As well as that, each part can also have abilities attributed to them. These abilities range from increasing the durability (or health) of your mobile suit, to increasing the response time or attack strength. Certain parts can allow you to use signature moves, weapons or abilities of their respective suit. For example, the torso of Wing Zero will enable the use of the Zero System, or a Solar Reactor, also known as a GN Drive from Gundam 00 will enable you to use the Trans-Am system. Once you’ve mastered the skills, you can use both as the part restriction gets lifted, and this also applies to some signature moves such as Shining Finger, Sekiha Tenkyoken and Hyper Beam Saber. Parts are also colour coded from Common being white to Legendary, being gold. While in previous games this affected the part’s base stats, in Gundam Breaker 3, it enables you to have more abilities added onto the part. On top of that, you can merge parts in order to stack abilities or raise its rarity. This provides an incentive to experiment around with different parts in order to give your model a wide range of abilities and skills.

 

The different modes available in game I’ve found are enjoyable. Outside the standard mission mode where you clear waves of enemies over several maps and defeat a boss mobile suit, you have other modes such as Monolith Destruction which is a minor variation where you and your team destroy waves of enemies and the boss, as well as monoliths scattered throughout the level in order to move to the next stage. Another one is Core Assault where you and your team must defend your core, while you destroy the enemy team’s and the traditional Battle Royale where you square off against multiple teams one after the other. I found these kept the experience fresh and by replaying some of the levels, you may have access to new parts since as you destroy enemies, you gain a chance to receive parts from them which you can outfit to your Gunpla. The game also features online multiplayer where you and up to three others can complete story missions or take on suits that other players have built in the Arena mode. You can also choose to tackle Challenger mode which pits you up against a wave of suits with different challenges.

 

Visually I think the suits looks really good and a lot of attention was put into the details. While some of the terrain could use some work, each stage is unique and certainly matches the types of terrain you would typically see Gundam Battles in such as inside Colonies or the South American Military Complex Jaburo from the first two Gundam series to name a few. But the game isn’t perfect so from here it’s onto…

 

 

The Bad

- A lot of replaying missions to get parts and improve suit

- Subpar friendly AI

 

While I found the different game modes enjoyable, they’re also incredibly monotonous. In order to strengthen your Gunpla, you can upgrade them with other gunpla parts to add new skills or increase their parameters as well as upgrading them using various grades of plastic obtained while completing missions. In order to really get anywhere with parts, you’ll need to replay missions over, and over, and over again. Once your parts reach level 20, the most effective way to increase their level is by competing in Arena Mode. The suits you’re up against in Arena Mode are also quite powerful as if you’re not careful, they can destroy you in a few hits. Of course, even fighting other suits in Arena Mode can also get very monotonous as well, especially in that last push from level 20 through to level 30.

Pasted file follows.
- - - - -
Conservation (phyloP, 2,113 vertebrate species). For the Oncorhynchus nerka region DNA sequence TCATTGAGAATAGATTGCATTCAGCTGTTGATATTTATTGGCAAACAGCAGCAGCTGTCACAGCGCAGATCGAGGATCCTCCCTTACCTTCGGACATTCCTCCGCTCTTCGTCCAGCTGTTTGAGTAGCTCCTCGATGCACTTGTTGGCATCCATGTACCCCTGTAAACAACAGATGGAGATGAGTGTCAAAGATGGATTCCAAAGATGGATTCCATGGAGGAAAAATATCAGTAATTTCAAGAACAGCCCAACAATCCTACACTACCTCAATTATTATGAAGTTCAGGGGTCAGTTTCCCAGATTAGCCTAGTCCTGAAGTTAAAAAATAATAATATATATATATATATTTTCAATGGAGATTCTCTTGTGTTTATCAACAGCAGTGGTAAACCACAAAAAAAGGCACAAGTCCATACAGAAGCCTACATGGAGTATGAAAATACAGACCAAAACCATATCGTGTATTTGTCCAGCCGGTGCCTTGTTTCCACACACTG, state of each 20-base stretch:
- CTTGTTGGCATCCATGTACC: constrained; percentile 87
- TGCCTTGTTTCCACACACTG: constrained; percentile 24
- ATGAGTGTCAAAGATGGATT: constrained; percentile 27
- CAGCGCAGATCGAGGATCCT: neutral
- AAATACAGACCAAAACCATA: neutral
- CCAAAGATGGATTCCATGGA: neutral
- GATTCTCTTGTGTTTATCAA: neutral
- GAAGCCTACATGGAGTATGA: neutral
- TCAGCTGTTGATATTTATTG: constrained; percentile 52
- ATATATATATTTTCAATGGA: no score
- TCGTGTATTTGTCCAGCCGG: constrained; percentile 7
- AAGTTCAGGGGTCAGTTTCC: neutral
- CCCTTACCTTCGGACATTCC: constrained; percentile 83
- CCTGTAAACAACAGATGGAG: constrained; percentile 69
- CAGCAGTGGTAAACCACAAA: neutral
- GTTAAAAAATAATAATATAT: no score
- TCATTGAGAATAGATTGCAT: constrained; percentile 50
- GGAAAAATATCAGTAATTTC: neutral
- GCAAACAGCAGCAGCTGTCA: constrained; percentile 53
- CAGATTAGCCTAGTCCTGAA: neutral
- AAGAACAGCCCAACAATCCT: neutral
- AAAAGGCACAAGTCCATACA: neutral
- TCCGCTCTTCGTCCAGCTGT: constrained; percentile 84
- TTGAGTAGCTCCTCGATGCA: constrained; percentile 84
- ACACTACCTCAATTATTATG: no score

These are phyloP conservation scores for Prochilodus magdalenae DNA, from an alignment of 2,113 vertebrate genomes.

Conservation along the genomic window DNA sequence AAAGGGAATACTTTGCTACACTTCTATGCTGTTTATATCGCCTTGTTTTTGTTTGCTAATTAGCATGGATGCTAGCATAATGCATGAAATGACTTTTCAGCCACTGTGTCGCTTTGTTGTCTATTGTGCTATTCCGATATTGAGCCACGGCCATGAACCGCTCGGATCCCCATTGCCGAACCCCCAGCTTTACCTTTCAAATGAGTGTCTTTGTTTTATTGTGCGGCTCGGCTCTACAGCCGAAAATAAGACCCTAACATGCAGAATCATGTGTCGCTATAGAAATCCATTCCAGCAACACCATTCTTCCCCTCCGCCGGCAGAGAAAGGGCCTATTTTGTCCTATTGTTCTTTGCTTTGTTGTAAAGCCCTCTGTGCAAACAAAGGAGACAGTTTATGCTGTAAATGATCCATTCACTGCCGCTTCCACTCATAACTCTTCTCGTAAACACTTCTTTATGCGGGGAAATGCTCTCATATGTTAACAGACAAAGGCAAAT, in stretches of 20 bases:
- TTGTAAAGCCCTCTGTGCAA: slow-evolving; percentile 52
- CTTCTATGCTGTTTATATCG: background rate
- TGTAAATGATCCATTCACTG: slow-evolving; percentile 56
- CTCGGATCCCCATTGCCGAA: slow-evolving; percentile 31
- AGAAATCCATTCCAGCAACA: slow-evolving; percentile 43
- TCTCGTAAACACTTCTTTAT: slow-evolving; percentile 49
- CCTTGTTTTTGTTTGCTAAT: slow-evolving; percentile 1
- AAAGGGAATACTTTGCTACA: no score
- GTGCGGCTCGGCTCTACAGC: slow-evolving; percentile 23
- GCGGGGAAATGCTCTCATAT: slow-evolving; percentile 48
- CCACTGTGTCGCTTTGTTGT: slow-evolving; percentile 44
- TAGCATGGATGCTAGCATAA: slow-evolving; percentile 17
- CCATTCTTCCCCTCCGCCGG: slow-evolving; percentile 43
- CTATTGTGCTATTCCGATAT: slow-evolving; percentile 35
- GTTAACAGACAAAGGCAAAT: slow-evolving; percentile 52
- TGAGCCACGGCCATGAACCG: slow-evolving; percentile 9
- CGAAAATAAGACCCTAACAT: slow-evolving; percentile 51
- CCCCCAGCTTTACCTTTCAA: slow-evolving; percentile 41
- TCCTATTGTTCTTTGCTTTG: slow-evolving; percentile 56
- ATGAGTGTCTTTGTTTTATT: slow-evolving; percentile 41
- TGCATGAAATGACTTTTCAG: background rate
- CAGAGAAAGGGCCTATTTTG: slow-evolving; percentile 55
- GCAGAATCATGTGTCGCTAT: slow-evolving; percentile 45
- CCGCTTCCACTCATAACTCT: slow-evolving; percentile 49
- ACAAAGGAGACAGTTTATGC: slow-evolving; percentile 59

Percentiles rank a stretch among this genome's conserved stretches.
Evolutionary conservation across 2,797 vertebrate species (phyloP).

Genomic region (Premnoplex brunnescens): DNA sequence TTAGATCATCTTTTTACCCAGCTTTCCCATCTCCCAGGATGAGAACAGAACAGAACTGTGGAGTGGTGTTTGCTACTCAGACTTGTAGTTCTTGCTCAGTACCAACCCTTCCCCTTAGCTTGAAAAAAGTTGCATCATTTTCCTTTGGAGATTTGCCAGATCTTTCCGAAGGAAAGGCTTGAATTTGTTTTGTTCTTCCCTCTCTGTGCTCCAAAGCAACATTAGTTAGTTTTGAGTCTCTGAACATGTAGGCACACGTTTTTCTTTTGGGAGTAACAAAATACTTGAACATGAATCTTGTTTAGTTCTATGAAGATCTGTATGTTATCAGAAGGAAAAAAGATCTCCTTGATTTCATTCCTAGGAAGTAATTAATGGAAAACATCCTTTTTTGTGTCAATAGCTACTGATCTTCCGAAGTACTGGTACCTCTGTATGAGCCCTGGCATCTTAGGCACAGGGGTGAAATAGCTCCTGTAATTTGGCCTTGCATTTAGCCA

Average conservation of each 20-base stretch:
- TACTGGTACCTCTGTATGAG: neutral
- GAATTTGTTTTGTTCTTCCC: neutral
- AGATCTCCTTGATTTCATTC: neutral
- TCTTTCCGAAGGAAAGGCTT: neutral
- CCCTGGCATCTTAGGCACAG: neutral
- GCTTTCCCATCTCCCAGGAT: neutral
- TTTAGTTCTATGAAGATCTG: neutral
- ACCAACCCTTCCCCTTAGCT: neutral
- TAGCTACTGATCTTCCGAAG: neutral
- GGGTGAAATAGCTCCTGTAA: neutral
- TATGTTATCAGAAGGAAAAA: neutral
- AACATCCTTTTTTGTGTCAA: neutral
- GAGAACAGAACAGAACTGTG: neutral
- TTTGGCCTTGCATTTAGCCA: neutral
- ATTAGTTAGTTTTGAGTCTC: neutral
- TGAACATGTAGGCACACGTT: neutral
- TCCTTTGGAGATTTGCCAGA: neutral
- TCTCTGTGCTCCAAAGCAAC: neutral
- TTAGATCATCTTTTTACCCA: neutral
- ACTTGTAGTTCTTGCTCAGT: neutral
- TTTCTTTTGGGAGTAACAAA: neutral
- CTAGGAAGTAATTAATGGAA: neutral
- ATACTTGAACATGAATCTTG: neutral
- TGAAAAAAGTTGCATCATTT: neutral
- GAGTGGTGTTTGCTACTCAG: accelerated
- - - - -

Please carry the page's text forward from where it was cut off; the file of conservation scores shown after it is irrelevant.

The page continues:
I felt that the friendly AI in the game more or less did very little to help out. Over the course of the game, I found myself generally handling things alone with relative ease and closer to the end of the game I was helping the AI teammates more than they were helping me. A neat thing is that you can change your ally’s gunpla to one that you have saved the schematics of, and have them use your designs with poor to moderate effect. Also included and a first for the Gundam Breaker series is the inclusion of SD (or Super Deformed) Gundams. By inclusion, we mean only your team gets them and there’s only one mission where you fight SD Gundams. I do feel that they seem very out of place in comparison to everything else. With that I’ve pretty much covered what I wasn’t too fond about so I think it’s time for…

 

The Opinion

 

If you’re a Gundam fan, this game is perfect for you. Not only can you play as one of the Gundams from the many available series around, you can even play as some of the grunt suits and better yet, mix and match the parts to get something completely different (albeit in model form). The game’s story is fairly generic, but the charm really does come down to customizing your Gunpla, even if you have to bore yourself by playing missions, over and over again in order to obtain or upgrade parts. The game’s multiplayer is quite solid and I think it was well worth the money spent. If you like Gundam, or well, mecha in particular, I’d say, pick this game up. You’ll be sure to enjoy it.

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About LastSeraphone of us since 1:50 AM on 09.17.2014